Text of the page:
Digital Literacy in Asia Pacific: 1 Million and Counting

As we move full steam ahead into 2013, governments and businesses across Asia Pacific are becoming increasingly concerned about the level of digital literacy in their communities. According to Towers Watson’s ‘Global Talent 2021’ report, the rapidly developing digital economy is increasing the demand for highly skilled technical workers, and digital business skills are seen as most critical to economic growth especially in the Asia Pacific region.

We have been working throughout the last decade to improve education systems across the Asia Pacific Region and around the world in order to prepare the next generation for the 21st Century workplace. Digital literacy is an important component in the development of competitive, robust economies across the region. The spread of ICT and the expansion of educational opportunities have the power to transform societies.

In 2012, Intel joined with numerous organizations to improve digital literacy across the Asia Pacific. The Intel Easy Steps Program, a digital literacy program developed for learners with little or no prior computer experience, has been widely adopted across the region. We’ve worked with educational institutions, governments and non-government organizations in ten countries across the region, to deliver digital literacy skills to a wide variety of beneficiaries.

Since being established in 2010, the Intel Easy Steps digital literacy initiative has enriched the lives of more than 1 million people in 20 countries.

For example, in the Philippines, Intel Easy Steps has been incorporated across various professional development programs by TESDA , the government-run vocational education institution supporting adult learning. At the age of 40, Lorelyn Royales was one of the first to enrol at eLearningVille, a TESDA-accredited institution providing computer training using the Intel Easy Steps Program. After taking the classes, Lorelyn, who had been unable to complete college, said “I feel like I have accomplished more than completing a college education with what I have learned”. She is now one of the few employees at her work who is capable of using a computer and is proud of what she is achieving using her newfound skills.

Another success story is Simon Sikuan, whose life was changed through his participation in the Intel Easy Steps program offered at Pangasinan School of Arts & Trades, a TESDA-accredited institution. The resources and mentorship he received throughout each module of the program helped him establish a firm grasp of digital knowledge. The interactive, hands-on methods used by the teachers helped him overcome his fear and learn skills quickly.

As such, he not only developed computer skills but the course also gave him the opportunity to acquire mentorship skills through his volunteer role as an assistant facilitator in class. Simon utilized his knowledge to become a part-time tutor. He uses the Intel® Education Help Guide as a reference to help members of community acquire the computer literacy that they need to live in a digital world.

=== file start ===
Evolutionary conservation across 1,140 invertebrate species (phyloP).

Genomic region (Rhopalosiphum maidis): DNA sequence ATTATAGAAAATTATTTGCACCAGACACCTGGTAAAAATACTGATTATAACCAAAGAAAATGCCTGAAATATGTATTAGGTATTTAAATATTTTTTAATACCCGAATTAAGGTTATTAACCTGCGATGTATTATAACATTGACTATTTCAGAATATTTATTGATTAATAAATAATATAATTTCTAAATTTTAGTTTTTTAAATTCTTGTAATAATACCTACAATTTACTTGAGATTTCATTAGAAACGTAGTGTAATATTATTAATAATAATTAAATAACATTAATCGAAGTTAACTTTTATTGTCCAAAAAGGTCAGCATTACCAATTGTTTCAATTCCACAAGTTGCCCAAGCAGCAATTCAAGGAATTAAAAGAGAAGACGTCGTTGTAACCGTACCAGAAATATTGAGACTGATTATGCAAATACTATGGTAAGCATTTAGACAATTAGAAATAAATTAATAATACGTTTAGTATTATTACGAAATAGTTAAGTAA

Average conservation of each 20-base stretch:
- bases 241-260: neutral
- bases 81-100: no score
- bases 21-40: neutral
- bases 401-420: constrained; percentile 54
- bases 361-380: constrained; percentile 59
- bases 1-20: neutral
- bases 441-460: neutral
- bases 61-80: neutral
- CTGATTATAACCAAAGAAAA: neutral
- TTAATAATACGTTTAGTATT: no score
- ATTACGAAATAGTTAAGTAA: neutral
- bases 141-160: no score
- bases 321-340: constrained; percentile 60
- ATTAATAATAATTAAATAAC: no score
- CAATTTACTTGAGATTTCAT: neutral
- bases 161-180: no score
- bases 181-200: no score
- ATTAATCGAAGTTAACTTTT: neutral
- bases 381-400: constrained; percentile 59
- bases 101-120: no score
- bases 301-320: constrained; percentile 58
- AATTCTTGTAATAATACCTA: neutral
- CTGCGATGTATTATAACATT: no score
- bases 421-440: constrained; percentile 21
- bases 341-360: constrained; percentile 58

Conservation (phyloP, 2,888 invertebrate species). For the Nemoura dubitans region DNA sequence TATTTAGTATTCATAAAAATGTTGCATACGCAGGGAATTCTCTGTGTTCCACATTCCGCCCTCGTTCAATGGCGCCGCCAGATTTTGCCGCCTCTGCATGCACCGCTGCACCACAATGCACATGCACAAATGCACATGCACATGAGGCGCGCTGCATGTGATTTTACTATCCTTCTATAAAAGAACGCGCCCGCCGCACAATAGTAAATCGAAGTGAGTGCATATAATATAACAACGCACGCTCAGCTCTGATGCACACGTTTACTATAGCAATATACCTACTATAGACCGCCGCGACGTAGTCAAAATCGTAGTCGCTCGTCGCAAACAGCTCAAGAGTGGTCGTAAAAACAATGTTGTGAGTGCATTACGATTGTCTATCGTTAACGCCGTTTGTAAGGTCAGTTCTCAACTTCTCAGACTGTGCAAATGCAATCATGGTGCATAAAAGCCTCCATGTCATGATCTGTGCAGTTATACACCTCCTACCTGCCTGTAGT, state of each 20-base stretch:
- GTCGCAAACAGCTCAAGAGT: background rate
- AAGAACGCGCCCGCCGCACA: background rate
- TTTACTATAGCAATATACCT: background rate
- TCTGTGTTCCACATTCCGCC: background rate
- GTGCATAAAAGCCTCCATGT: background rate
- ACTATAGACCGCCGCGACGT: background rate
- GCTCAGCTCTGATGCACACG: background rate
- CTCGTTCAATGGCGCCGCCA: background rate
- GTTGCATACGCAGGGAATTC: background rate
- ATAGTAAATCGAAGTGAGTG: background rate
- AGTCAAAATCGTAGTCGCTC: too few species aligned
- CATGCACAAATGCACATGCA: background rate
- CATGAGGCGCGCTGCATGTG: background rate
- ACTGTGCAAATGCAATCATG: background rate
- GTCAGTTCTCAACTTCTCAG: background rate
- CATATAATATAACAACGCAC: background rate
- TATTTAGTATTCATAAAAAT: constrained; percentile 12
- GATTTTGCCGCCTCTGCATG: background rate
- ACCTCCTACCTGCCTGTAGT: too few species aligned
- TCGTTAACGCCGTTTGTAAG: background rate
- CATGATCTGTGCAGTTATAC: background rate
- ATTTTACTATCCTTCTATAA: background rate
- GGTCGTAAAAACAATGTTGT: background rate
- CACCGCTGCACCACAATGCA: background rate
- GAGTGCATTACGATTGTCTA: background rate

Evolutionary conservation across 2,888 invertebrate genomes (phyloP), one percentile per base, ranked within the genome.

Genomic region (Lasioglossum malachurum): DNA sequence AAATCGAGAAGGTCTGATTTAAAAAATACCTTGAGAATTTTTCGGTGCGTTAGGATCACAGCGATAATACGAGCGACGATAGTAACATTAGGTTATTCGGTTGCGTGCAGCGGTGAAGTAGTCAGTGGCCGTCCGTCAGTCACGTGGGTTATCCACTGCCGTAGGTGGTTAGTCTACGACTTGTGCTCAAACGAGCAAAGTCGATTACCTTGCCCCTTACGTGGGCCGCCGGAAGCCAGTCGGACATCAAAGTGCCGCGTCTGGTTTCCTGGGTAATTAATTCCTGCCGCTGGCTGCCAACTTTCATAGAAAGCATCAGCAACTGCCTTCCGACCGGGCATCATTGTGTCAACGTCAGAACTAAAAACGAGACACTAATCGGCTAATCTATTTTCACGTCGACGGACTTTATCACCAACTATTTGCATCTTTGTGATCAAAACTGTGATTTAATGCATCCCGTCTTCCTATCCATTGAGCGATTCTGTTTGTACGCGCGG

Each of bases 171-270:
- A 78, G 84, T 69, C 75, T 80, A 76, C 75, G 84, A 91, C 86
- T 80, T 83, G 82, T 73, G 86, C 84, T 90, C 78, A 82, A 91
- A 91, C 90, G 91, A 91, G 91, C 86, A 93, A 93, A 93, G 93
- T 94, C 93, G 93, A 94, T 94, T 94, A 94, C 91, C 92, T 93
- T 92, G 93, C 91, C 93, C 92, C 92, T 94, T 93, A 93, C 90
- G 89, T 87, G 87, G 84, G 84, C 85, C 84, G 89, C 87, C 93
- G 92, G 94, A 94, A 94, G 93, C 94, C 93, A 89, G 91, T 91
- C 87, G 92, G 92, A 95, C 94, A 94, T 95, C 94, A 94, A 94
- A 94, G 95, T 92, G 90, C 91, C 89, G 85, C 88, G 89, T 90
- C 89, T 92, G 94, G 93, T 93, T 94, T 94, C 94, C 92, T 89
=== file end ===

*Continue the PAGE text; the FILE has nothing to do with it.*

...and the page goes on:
The Philippines has not only implemented the Easy Steps program with education institutions, but has also innovated, expanding the reach of the program by offering content online through a Filipino Facebook application. This application is being translated so it can be launched in other Asia Pacific countries in 2013. In Vietnam, the Easy Steps program has converted the course into a viewer-friendly television show that will air on the national VTC channel, reaching rural communities and other previously isolated groups.

In India, similar stories of success from digital literacy initiatives can found. Kali Prasad Samantaraya a tribal youth from the Manikpur village of Banpur, Odisha, India found limited employment opportunities in his rural town. In 2010, his passion for learning led him to seek a job with eKutir, a social enterprise that works on rural empowerment. In early 2011, Kali Prasad discussed the digital literacy needs of rural communities with the managing director of eKutir. Soon after, he was signed up to a two-day Intel® Easy Steps training program in New Delhi.

Kali Prasad is now the head of the Odisha digital literacy program for eKutir, “today, I help other people in my area become digitally literate”.

Programs such as Easy Steps are helping to bridge the ‘digital divide’ that restricts the opportunities for underprivileged and rural students in the Philippines and India.

In addition, Intel India worked with policy makers on the National Digital Literacy Mission , a digital literacy summit hosted by Hindustan Times and NASSCOM. Presenting at the event, the Honorable Minister of State for Communications and Information Technology, Sachin Pilot, reiterated the government’s goal of making at least one person in each household digitally literate by 2020. To achieve this objective, over 240 million Indians would need to become digitally literate.

The positive impact of Intel’s efforts to improve digital literacy are being felt across the region as people are gaining the skills required to improve their employability, access information, and utilize digital services. The next generation is entering the workforce with the skills necessary to compete effectively in the digital era.

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